Researchers continue to find that exposure to certain pollutants can cause cancer… and some areas in the United States are more prone to this exposure than others. Do you live in an area that puts you at high risk for developing cancer?
More Association Between Pollutants and Cancer
A new study from researchers at UCLA has found that children who were frequently exposed to exhaust from cars, trucks, and other vehicles while in the womb and during the first year of their life tended to have higher incidences of childhood cancer, especially three fairly rare ones. Of the nearly 4,000 children in the study, those exposed to high levels of air pollution were more likely to develop cancers of the white blood cells, eyes, and reproductive organs.
While the study is the first to look at pollution and childhood cancers, specifically, there are countless studies that have found links between environmental toxins and cancers in adults as well. Pollution and other environmental concerns are likely the root cause of upwards of 75% of cancers in the United States.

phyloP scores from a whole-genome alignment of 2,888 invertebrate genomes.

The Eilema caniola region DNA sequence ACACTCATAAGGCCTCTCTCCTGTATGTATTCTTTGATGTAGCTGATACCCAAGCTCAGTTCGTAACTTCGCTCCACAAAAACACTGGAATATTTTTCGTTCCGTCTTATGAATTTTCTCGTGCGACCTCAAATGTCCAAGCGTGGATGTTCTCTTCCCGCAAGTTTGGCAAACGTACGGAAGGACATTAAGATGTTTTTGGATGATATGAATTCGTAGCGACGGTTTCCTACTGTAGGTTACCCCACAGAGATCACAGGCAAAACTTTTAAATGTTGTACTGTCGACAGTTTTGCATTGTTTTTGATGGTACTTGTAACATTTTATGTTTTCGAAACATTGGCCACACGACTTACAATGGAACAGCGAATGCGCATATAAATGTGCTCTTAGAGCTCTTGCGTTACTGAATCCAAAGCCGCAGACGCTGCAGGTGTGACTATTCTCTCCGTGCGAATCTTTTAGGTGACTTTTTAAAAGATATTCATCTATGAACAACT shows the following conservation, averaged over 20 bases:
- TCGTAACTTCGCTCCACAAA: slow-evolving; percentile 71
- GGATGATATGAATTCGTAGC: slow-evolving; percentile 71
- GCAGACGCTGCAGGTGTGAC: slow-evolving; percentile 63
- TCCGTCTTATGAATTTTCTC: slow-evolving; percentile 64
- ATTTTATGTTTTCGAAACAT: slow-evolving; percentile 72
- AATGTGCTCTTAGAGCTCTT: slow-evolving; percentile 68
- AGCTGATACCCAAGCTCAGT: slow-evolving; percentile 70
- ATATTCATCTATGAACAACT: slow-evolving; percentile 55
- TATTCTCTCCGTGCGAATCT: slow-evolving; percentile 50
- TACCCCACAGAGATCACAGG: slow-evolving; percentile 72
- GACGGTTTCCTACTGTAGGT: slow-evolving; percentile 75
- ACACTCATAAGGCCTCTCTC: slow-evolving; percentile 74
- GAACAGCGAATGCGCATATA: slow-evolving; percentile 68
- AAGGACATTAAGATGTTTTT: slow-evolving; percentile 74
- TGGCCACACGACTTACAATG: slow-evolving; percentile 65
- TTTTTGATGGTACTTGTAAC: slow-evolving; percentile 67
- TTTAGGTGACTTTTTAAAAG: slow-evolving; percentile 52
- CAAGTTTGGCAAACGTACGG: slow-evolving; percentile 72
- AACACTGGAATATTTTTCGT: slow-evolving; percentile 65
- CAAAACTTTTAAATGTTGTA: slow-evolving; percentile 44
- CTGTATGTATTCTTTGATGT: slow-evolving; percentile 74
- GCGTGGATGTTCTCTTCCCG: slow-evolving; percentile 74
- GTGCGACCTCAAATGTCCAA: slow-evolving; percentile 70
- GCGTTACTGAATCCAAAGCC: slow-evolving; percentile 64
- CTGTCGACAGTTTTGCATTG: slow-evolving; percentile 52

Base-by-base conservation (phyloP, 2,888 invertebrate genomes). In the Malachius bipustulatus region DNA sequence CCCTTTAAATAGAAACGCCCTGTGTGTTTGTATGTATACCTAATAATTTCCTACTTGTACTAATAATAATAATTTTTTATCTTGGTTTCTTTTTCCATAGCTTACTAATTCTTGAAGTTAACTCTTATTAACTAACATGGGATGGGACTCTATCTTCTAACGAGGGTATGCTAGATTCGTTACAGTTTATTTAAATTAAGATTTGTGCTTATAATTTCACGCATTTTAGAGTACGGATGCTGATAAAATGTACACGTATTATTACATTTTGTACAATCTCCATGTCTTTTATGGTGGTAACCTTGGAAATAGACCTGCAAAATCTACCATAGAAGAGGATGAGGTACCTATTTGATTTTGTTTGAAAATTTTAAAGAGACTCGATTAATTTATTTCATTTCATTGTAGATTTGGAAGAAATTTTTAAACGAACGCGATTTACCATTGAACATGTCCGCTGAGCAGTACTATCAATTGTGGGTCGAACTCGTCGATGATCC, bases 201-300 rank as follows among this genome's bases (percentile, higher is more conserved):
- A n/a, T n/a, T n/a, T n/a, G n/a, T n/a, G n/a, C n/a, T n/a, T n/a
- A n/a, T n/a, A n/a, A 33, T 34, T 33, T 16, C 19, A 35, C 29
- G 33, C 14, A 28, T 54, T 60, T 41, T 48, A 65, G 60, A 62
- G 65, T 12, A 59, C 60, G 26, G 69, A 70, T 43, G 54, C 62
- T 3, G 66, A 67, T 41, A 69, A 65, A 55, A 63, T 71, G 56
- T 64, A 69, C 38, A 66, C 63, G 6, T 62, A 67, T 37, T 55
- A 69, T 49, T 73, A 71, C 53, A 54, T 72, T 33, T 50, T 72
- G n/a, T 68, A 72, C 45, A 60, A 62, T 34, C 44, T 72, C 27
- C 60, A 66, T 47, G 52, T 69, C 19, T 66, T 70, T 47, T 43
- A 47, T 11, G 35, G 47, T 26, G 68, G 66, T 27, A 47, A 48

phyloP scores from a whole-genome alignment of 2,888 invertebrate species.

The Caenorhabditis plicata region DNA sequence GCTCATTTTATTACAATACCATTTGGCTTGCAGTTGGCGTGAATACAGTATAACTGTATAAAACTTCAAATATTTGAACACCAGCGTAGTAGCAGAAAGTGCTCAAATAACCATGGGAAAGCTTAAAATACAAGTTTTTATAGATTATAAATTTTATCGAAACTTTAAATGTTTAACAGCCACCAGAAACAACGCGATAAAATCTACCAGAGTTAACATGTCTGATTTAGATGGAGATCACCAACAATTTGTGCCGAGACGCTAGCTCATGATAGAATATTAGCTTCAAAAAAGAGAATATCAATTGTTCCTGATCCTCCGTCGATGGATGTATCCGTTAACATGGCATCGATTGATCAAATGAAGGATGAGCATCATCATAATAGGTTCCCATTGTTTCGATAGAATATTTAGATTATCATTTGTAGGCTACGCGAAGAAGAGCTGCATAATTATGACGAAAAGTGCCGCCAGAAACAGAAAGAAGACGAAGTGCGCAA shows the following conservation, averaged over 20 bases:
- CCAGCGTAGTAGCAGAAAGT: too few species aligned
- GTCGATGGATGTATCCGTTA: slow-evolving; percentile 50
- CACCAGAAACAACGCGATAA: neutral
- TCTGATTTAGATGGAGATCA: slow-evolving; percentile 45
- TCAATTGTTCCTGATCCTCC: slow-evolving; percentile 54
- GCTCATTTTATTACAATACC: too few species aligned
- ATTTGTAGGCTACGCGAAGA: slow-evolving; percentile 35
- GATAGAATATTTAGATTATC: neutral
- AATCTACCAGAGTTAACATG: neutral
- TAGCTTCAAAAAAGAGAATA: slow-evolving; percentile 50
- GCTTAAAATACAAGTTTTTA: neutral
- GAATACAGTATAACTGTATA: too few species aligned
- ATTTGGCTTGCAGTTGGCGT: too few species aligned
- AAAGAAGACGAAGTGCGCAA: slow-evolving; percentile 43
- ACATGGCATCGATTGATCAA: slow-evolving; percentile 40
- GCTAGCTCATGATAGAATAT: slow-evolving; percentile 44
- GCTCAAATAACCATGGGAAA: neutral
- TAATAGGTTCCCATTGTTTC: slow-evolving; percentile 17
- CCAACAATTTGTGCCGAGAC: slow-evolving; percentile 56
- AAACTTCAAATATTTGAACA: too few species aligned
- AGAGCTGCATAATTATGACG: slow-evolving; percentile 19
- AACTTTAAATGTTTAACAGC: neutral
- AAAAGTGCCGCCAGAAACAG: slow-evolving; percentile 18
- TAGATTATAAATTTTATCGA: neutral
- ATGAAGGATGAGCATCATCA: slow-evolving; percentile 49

Worse in Some Places Than Others
As levels of pollutants are different across the United States, it turns out that where you live may have a significant impact on your likelihood of developing cancer at some point in your life.
So-called “cancer clusters” have been identified by epidemiologists in regions where there is a sudden increase in one type of cancer, particularly rare cancer, and especially among age groups that are not normally affected by that type.
While not all of these regions have been studied extensively, it may be the case that these areas tend to contain a larger concentration of pollutants than others.
Check out this information for a map of the United States, color coded to show the areas with the highest rates of cancer, as well as information about environmental and occupational factors that might lead to cancer.